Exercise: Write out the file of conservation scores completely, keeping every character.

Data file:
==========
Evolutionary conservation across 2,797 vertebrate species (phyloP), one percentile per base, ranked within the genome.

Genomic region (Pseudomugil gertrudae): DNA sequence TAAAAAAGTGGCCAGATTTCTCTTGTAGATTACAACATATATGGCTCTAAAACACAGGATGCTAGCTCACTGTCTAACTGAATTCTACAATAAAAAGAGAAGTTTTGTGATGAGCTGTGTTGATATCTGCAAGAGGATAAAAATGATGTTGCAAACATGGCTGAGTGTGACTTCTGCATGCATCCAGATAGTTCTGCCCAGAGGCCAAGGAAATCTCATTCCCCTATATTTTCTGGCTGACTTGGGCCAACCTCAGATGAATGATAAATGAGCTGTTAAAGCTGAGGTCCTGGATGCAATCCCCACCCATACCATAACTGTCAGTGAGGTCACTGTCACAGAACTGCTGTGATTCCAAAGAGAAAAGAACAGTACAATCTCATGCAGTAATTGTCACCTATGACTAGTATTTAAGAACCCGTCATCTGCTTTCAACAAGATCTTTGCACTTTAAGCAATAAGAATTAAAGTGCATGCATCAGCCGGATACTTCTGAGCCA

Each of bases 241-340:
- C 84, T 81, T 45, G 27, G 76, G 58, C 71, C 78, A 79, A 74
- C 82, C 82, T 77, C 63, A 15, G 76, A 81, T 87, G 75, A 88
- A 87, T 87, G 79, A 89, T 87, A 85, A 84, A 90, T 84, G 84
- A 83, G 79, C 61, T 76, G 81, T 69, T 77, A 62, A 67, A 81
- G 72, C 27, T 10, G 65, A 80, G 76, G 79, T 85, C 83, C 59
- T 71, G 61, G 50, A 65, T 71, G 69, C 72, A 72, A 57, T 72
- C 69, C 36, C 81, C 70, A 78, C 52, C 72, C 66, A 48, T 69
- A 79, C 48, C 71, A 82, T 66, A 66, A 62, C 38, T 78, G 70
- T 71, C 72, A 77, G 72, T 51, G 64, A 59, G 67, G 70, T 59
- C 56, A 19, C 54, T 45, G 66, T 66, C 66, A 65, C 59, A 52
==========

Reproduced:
Evolutionary conservation across 2,797 vertebrate species (phyloP), one percentile per base, ranked within the genome.

Genomic region (Pseudomugil gertrudae): DNA sequence TAAAAAAGTGGCCAGATTTCTCTTGTAGATTACAACATATATGGCTCTAAAACACAGGATGCTAGCTCACTGTCTAACTGAATTCTACAATAAAAAGAGAAGTTTTGTGATGAGCTGTGTTGATATCTGCAAGAGGATAAAAATGATGTTGCAAACATGGCTGAGTGTGACTTCTGCATGCATCCAGATAGTTCTGCCCAGAGGCCAAGGAAATCTCATTCCCCTATATTTTCTGGCTGACTTGGGCCAACCTCAGATGAATGATAAATGAGCTGTTAAAGCTGAGGTCCTGGATGCAATCCCCACCCATACCATAACTGTCAGTGAGGTCACTGTCACAGAACTGCTGTGATTCCAAAGAGAAAAGAACAGTACAATCTCATGCAGTAATTGTCACCTATGACTAGTATTTAAGAACCCGTCATCTGCTTTCAACAAGATCTTTGCACTTTAAGCAATAAGAATTAAAGTGCATGCATCAGCCGGATACTTCTGAGCCA

Each of bases 241-340:
- C 84, T 81, T 45, G 27, G 76, G 58, C 71, C 78, A 79, A 74
- C 82, C 82, T 77, C 63, A 15, G 76, A 81, T 87, G 75, A 88
- A 87, T 87, G 79, A 89, T 87, A 85, A 84, A 90, T 84, G 84
- A 83, G 79, C 61, T 76, G 81, T 69, T 77, A 62, A 67, A 81
- G 72, C 27, T 10, G 65, A 80, G 76, G 79, T 85, C 83, C 59
- T 71, G 61, G 50, A 65, T 71, G 69, C 72, A 72, A 57, T 72
- C 69, C 36, C 81, C 70, A 78, C 52, C 72, C 66, A 48, T 69
- A 79, C 48, C 71, A 82, T 66, A 66, A 62, C 38, T 78, G 70
- T 71, C 72, A 77, G 72, T 51, G 64, A 59, G 67, G 70, T 59
- C 56, A 19, C 54, T 45, G 66, T 66, C 66, A 65, C 59, A 52